What is the role of anticoagulation in symptomatic stenoses of extracranial and intracranial arteries due to stroke?

Updated: Dec 18, 2018
  • Author: Salvador Cruz-Flores, MD, MPH, FAHA, FCCM, FAAN, FACP, FANA; Chief Editor: Helmi L Lutsep, MD  more...
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No current evidence-based guidelines address anticoagulation in these patients. Oral anticoagulation (target INR 3-4.5) was compared with aspirin (30 mg/d) in patients with transient ischemic attack (TIA) or minor ischemic stroke of presumed arterial origin in the Stroke Prevention in Reversible Ischemia Trial (SPIRIT), but the trial was stopped after the first interim analysis because of increased major bleeding complications in the anticoagulant group. [44]

The Warfarin-Antiplatelet Recurrent Stroke Study (WARSS) compared oral anticoagulation (target INR 1.4-2.8) with ASS (325 mg/d) and failed to show any superiority of warfarin over aspirin; in fact, trends toward aspirin's superior efficacy were seen in all but the "cryptogenic" stroke group. [45]

The European/Australian Stroke Prevention in Reversible Ischaemia Trial (ESPRIT) assessed whether oral anticoagulation with an INR target range of 2-3 is superior to aspirin in treating patients after nondisabling cerebral ischemia of arterial origin, [46] but this trial was ended prematurely because ESPRIT had previously reported that the combination of aspirin and dipyridamole was more effective than aspirin alone.

Mean follow-up in ESPRIT was 4.6 years, and the mean achieved INR in the patients on anticoagulants was 2.57. While no difference was reported in the primary end point (composite of death from all vascular causes, nonfatal stroke, nonfatal myocardial infarction, or major bleeding complication, whichever occurred first), the rate of major bleeding complications was significantly higher in the anticoagulation group.

As a conclusion from ESPRIT, oral anticoagulants (target INR 2.5, range 2-3) are not more effective than aspirin (or aspirin in combination with dipyridamole) for secondary prevention after TIA or minor stroke of arterial origin.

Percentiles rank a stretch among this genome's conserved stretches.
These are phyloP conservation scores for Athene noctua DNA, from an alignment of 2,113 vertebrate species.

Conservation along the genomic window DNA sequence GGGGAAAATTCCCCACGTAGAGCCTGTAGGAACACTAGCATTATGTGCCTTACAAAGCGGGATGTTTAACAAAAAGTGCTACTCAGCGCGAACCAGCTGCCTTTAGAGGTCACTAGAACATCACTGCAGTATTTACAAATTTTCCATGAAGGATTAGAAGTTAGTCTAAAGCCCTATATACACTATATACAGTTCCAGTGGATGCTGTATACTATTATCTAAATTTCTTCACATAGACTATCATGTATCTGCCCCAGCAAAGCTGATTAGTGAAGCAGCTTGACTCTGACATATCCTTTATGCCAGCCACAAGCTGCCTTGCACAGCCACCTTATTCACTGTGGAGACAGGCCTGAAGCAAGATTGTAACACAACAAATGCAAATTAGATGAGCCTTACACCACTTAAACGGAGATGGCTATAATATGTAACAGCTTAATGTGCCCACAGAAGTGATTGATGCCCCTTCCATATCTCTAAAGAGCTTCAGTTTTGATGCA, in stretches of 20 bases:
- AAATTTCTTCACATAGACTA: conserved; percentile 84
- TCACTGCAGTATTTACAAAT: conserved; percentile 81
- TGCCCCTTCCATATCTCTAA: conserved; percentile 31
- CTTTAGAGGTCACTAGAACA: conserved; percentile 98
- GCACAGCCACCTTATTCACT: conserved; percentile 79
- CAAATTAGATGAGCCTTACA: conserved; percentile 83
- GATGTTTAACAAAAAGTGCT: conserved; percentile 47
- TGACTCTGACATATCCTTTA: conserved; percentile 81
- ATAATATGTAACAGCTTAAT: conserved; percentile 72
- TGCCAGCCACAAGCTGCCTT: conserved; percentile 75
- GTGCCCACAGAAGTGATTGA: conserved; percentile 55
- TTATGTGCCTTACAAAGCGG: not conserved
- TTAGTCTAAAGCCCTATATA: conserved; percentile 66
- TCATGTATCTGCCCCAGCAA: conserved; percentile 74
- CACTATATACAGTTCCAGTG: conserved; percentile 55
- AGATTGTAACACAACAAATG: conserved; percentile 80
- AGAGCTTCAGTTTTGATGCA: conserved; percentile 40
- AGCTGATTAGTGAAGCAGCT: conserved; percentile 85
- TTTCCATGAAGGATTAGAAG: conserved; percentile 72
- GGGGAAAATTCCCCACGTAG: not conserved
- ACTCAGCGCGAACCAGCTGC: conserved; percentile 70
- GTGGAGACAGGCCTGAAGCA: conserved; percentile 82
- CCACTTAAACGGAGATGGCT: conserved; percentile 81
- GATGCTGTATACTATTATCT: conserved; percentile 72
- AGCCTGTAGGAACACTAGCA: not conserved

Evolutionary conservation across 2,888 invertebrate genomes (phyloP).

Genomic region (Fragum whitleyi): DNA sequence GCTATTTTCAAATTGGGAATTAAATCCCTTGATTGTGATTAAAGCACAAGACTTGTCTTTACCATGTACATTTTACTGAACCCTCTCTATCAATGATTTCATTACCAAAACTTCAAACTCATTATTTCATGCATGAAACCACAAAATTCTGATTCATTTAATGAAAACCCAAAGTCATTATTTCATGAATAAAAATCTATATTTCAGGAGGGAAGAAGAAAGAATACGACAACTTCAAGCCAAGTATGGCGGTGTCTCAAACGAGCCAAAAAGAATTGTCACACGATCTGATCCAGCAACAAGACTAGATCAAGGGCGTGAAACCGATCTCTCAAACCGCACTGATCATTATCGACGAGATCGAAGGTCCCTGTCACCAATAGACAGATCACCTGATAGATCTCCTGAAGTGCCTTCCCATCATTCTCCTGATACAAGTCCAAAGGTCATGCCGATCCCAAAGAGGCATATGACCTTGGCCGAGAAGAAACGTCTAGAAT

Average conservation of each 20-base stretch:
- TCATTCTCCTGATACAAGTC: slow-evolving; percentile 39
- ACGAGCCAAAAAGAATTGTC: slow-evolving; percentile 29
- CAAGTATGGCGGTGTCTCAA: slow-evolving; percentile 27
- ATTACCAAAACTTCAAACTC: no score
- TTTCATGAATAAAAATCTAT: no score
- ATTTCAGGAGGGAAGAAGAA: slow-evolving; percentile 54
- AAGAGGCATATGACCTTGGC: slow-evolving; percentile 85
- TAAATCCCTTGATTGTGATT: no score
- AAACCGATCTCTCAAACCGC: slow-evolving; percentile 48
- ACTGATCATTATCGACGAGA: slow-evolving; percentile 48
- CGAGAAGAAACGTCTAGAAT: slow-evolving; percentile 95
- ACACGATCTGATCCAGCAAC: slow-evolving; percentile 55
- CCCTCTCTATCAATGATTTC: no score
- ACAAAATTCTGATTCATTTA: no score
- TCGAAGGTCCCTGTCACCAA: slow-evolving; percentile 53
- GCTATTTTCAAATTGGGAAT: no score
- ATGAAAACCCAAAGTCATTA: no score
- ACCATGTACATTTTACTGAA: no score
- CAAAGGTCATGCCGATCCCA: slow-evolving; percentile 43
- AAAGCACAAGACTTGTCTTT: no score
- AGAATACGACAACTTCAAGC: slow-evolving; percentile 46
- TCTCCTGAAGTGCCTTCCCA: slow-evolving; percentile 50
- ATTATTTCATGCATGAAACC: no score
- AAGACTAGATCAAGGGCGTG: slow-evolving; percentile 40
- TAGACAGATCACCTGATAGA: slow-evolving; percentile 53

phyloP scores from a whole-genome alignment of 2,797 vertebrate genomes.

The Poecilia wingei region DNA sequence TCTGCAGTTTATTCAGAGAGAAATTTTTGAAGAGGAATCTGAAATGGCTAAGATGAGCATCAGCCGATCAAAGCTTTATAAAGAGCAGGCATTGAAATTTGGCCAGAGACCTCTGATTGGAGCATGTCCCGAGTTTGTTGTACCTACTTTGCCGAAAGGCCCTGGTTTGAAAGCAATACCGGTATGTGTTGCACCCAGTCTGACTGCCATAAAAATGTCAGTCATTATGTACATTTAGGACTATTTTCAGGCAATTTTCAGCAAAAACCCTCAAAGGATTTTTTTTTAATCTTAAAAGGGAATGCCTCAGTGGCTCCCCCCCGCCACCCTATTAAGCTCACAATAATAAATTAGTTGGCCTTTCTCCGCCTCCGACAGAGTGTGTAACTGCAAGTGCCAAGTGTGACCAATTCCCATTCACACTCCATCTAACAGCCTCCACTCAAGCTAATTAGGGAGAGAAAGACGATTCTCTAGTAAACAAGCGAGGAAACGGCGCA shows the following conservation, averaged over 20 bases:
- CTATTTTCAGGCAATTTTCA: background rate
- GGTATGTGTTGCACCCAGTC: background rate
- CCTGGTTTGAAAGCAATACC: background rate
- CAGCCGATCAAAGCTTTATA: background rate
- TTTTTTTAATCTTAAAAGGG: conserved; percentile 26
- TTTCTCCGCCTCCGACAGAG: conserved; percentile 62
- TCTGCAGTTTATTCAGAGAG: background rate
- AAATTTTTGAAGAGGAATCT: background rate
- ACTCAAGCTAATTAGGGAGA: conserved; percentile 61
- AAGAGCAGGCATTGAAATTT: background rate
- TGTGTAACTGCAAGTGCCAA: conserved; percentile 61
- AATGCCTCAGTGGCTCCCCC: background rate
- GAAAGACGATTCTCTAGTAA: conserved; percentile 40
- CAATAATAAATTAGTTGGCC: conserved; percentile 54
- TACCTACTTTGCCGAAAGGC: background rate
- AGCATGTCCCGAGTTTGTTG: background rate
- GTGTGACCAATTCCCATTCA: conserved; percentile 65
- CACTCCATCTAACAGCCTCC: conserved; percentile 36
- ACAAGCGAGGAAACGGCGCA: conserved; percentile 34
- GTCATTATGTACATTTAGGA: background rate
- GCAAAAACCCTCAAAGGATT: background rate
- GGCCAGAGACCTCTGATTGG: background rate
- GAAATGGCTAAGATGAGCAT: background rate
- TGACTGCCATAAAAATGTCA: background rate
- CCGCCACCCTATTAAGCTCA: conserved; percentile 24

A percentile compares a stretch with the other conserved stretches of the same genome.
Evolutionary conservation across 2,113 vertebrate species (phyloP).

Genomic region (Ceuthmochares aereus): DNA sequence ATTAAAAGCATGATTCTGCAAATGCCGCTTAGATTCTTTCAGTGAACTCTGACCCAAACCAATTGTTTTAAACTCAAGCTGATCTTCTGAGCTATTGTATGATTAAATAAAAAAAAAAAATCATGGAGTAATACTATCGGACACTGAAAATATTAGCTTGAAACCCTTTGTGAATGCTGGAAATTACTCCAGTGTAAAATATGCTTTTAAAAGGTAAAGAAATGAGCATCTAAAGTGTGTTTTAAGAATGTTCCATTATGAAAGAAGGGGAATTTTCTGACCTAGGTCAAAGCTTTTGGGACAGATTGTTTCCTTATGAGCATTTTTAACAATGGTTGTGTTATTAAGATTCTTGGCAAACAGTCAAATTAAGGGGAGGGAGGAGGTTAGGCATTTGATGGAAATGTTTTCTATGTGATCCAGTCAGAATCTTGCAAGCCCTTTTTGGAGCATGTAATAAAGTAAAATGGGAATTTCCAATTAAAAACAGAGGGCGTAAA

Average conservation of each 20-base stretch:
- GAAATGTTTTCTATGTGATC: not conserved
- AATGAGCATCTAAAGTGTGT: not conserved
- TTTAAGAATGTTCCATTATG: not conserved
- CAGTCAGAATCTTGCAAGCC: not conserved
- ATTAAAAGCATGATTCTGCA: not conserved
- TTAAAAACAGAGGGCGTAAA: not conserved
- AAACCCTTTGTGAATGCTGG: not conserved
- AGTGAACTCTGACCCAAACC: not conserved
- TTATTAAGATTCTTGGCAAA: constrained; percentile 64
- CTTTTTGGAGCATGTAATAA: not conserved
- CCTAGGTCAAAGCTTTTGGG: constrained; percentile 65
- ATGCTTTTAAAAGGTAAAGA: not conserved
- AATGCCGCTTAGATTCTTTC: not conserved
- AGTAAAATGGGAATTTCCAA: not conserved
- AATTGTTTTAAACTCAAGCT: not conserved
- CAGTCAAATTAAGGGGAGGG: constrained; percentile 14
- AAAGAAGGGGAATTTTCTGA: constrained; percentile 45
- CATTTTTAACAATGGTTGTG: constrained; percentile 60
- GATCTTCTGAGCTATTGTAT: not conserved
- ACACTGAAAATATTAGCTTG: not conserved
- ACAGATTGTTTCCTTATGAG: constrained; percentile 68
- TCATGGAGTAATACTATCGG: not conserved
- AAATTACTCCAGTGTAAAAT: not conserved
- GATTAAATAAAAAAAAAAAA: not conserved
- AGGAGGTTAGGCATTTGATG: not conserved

The Warfarin-Aspirin Symptomatic Intracranial Disease (WASID) trial compared the efficacy of warfarin with an INR target range of 2-3 and aspirin (1300 mg/d) in patients with symptomatic stenosis (50-99%) of a major intracranial artery, [4] but after 569 patients had been randomized, enrollment was stopped because of concerns about the safety of the patients who had been assigned to receive warfarin.

Whereas there was no difference in the primary end point (ischemic stroke, brain hemorrhage, or death from vascular causes other than stroke) between the warfarin group and the aspirin group, warfarin was associated with significantly higher rates of adverse events (death, major hemorrhage, and MI or sudden death). [4]

As a consequence of WASID, warfarin cannot be recommended for first-line use in patients with intracranial arterial stenosis. Aspirin (or other antithrombotic drugs) should be preferred. [4]

A systematic review of controlled studies found no evidence of benefit from prolonged anticoagulation therapy in patients who have experienced presumed non-cardioembolic ischemic stroke or TIA; rather, anticoagulation increased the risk of fatal intracranial hemorrhage and of major extracranial hemorrhage. [47] The reviewers noted that the study rates were equivalent to anticoagulation causing about 11 additional fatal intracranial hemorrhages and 25 additional major extracranial hemorrhages per year for every 1000 patients treated.

A few retrospective studies suggest that anticoagulation might be effective in patients with basilar artery dolichoectasia.

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